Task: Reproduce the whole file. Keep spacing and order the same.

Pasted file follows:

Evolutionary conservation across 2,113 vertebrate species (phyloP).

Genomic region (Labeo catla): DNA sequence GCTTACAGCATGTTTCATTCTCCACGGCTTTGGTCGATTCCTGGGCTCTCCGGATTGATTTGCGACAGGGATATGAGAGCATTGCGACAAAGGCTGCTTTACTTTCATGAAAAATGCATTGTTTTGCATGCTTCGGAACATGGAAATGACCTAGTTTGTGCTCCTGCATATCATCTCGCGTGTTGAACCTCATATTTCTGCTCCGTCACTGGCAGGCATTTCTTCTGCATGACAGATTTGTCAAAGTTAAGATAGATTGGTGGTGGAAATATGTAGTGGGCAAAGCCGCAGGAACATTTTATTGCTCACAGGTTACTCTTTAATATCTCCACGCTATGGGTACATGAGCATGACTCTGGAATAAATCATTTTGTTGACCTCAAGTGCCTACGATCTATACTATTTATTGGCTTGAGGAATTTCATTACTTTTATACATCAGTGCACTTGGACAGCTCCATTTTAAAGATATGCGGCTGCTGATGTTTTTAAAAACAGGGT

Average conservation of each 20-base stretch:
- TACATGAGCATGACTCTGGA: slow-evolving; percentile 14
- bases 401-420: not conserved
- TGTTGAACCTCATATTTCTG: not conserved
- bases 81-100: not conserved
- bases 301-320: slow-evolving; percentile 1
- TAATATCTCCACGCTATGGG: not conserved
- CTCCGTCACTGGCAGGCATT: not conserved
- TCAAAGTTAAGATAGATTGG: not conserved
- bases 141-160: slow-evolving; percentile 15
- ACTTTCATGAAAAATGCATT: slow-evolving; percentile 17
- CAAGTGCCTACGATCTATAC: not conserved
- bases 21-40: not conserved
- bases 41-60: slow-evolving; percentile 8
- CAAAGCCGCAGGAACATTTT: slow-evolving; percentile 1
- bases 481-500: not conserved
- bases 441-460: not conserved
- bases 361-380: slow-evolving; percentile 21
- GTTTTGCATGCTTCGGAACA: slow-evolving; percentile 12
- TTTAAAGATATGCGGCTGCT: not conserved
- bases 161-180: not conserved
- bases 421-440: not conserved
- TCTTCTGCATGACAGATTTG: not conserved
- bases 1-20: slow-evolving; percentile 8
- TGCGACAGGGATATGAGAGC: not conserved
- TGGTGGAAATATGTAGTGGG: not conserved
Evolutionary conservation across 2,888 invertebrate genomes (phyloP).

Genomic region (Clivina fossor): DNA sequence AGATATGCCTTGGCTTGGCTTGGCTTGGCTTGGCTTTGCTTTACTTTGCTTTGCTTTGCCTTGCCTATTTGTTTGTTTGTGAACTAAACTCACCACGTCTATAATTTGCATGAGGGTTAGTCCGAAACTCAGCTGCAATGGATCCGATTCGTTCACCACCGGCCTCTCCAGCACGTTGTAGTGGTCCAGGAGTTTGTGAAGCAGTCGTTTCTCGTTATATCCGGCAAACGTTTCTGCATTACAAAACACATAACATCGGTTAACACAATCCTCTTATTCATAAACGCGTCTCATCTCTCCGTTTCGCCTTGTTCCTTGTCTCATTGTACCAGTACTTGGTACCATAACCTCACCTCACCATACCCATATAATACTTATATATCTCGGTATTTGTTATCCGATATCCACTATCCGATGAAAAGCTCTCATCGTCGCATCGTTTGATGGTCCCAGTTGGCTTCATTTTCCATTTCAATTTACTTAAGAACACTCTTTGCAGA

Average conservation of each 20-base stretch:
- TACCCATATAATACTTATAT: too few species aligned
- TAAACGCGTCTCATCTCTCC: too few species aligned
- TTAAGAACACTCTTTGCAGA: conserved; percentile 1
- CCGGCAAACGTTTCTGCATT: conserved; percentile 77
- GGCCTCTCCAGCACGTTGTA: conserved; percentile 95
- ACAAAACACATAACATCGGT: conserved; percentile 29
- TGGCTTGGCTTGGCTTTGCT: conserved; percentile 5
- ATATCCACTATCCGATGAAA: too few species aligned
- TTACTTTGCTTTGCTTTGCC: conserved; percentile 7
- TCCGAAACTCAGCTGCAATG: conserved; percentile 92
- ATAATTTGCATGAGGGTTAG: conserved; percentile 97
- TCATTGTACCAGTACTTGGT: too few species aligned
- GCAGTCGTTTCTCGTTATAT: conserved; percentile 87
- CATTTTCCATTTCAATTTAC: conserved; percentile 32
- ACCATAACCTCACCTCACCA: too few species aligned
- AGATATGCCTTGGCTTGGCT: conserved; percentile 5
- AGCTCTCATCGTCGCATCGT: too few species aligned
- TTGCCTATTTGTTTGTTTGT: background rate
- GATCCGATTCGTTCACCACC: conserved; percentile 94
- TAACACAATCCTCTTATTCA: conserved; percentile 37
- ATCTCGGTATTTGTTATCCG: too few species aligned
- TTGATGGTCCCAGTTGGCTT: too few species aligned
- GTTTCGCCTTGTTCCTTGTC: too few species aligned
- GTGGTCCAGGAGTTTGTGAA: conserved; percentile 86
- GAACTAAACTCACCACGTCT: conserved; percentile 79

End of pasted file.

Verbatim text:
Evolutionary conservation across 2,113 vertebrate species (phyloP).

Genomic region (Labeo catla): DNA sequence GCTTACAGCATGTTTCATTCTCCACGGCTTTGGTCGATTCCTGGGCTCTCCGGATTGATTTGCGACAGGGATATGAGAGCATTGCGACAAAGGCTGCTTTACTTTCATGAAAAATGCATTGTTTTGCATGCTTCGGAACATGGAAATGACCTAGTTTGTGCTCCTGCATATCATCTCGCGTGTTGAACCTCATATTTCTGCTCCGTCACTGGCAGGCATTTCTTCTGCATGACAGATTTGTCAAAGTTAAGATAGATTGGTGGTGGAAATATGTAGTGGGCAAAGCCGCAGGAACATTTTATTGCTCACAGGTTACTCTTTAATATCTCCACGCTATGGGTACATGAGCATGACTCTGGAATAAATCATTTTGTTGACCTCAAGTGCCTACGATCTATACTATTTATTGGCTTGAGGAATTTCATTACTTTTATACATCAGTGCACTTGGACAGCTCCATTTTAAAGATATGCGGCTGCTGATGTTTTTAAAAACAGGGT

Average conservation of each 20-base stretch:
- TACATGAGCATGACTCTGGA: slow-evolving; percentile 14
- bases 401-420: not conserved
- TGTTGAACCTCATATTTCTG: not conserved
- bases 81-100: not conserved
- bases 301-320: slow-evolving; percentile 1
- TAATATCTCCACGCTATGGG: not conserved
- CTCCGTCACTGGCAGGCATT: not conserved
- TCAAAGTTAAGATAGATTGG: not conserved
- bases 141-160: slow-evolving; percentile 15
- ACTTTCATGAAAAATGCATT: slow-evolving; percentile 17
- CAAGTGCCTACGATCTATAC: not conserved
- bases 21-40: not conserved
- bases 41-60: slow-evolving; percentile 8
- CAAAGCCGCAGGAACATTTT: slow-evolving; percentile 1
- bases 481-500: not conserved
- bases 441-460: not conserved
- bases 361-380: slow-evolving; percentile 21
- GTTTTGCATGCTTCGGAACA: slow-evolving; percentile 12
- TTTAAAGATATGCGGCTGCT: not conserved
- bases 161-180: not conserved
- bases 421-440: not conserved
- TCTTCTGCATGACAGATTTG: not conserved
- bases 1-20: slow-evolving; percentile 8
- TGCGACAGGGATATGAGAGC: not conserved
- TGGTGGAAATATGTAGTGGG: not conserved
Evolutionary conservation across 2,888 invertebrate genomes (phyloP).

Genomic region (Clivina fossor): DNA sequence AGATATGCCTTGGCTTGGCTTGGCTTGGCTTGGCTTTGCTTTACTTTGCTTTGCTTTGCCTTGCCTATTTGTTTGTTTGTGAACTAAACTCACCACGTCTATAATTTGCATGAGGGTTAGTCCGAAACTCAGCTGCAATGGATCCGATTCGTTCACCACCGGCCTCTCCAGCACGTTGTAGTGGTCCAGGAGTTTGTGAAGCAGTCGTTTCTCGTTATATCCGGCAAACGTTTCTGCATTACAAAACACATAACATCGGTTAACACAATCCTCTTATTCATAAACGCGTCTCATCTCTCCGTTTCGCCTTGTTCCTTGTCTCATTGTACCAGTACTTGGTACCATAACCTCACCTCACCATACCCATATAATACTTATATATCTCGGTATTTGTTATCCGATATCCACTATCCGATGAAAAGCTCTCATCGTCGCATCGTTTGATGGTCCCAGTTGGCTTCATTTTCCATTTCAATTTACTTAAGAACACTCTTTGCAGA

Average conservation of each 20-base stretch:
- TACCCATATAATACTTATAT: too few species aligned
- TAAACGCGTCTCATCTCTCC: too few species aligned
- TTAAGAACACTCTTTGCAGA: conserved; percentile 1
- CCGGCAAACGTTTCTGCATT: conserved; percentile 77
- GGCCTCTCCAGCACGTTGTA: conserved; percentile 95
- ACAAAACACATAACATCGGT: conserved; percentile 29
- TGGCTTGGCTTGGCTTTGCT: conserved; percentile 5
- ATATCCACTATCCGATGAAA: too few species aligned
- TTACTTTGCTTTGCTTTGCC: conserved; percentile 7
- TCCGAAACTCAGCTGCAATG: conserved; percentile 92
- ATAATTTGCATGAGGGTTAG: conserved; percentile 97
- TCATTGTACCAGTACTTGGT: too few species aligned
- GCAGTCGTTTCTCGTTATAT: conserved; percentile 87
- CATTTTCCATTTCAATTTAC: conserved; percentile 32
- ACCATAACCTCACCTCACCA: too few species aligned
- AGATATGCCTTGGCTTGGCT: conserved; percentile 5
- AGCTCTCATCGTCGCATCGT: too few species aligned
- TTGCCTATTTGTTTGTTTGT: background rate
- GATCCGATTCGTTCACCACC: conserved; percentile 94
- TAACACAATCCTCTTATTCA: conserved; percentile 37
- ATCTCGGTATTTGTTATCCG: too few species aligned
- TTGATGGTCCCAGTTGGCTT: too few species aligned
- GTTTCGCCTTGTTCCTTGTC: too few species aligned
- GTGGTCCAGGAGTTTGTGAA: conserved; percentile 86
- GAACTAAACTCACCACGTCT: conserved; percentile 79